Women do seek out both animal care and pain care at higher rates than men. And one study found that seex rated their pain higher than men with the same painful female. Researchers tried to resolve the question female whether men or women were more sensitive to pain in femsle laboratory by measuring the pain threshold the lowest stimulus intensity that an individual says is painfultolerance the level or duration of pain that a person can handleanomals pain ratings how much pain a fmeale reports.
Naimals of those studies have been inconclusive, but when researchers have found differences between the sexes, they overwhelmingly indicate that women are more sensitive to pain than are men, Mogil animals. How much more sensitive is up for animals, and requires a value judgement, Mogil added. But while the findings seem to indicate a sex difference, gender differences might be at play even in the controlled laboratory setting.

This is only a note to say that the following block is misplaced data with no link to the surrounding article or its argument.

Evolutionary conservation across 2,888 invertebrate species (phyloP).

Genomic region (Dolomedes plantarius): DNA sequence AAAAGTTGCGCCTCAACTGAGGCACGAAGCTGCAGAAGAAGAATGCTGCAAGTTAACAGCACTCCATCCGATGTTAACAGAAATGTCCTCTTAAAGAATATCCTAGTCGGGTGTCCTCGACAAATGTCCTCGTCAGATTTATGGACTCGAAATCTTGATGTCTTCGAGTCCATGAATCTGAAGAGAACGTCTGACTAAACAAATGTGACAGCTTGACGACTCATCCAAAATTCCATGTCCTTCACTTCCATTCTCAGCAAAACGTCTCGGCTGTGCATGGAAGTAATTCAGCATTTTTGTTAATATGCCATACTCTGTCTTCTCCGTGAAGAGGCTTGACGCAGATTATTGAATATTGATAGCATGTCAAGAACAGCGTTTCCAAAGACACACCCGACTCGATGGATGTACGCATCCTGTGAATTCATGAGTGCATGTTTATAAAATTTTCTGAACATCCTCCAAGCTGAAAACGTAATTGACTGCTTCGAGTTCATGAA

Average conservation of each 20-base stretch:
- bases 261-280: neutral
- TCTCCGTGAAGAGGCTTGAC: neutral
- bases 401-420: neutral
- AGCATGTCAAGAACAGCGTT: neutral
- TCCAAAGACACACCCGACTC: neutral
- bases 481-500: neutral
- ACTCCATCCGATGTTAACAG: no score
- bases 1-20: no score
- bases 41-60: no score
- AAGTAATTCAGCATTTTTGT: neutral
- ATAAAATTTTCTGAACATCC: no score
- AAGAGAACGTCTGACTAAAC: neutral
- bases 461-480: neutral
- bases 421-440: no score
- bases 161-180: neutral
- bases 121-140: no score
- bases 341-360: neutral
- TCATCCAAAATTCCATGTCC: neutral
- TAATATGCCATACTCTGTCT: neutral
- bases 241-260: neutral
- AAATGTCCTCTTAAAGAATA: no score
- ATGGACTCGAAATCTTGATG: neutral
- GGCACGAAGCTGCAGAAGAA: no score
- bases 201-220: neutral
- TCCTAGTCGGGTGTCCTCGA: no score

The responses of people who participate in research studies can also be influenced by their own gender expectations. In any case, do they do it using the same biological circuitry? To get at those biological underpinnings of pain, Mogil has been studying pain in male and female animals for over twenty years. For most of that time, he was anmials of very few researchers doing so, but lately other scientists are rapidly joining in.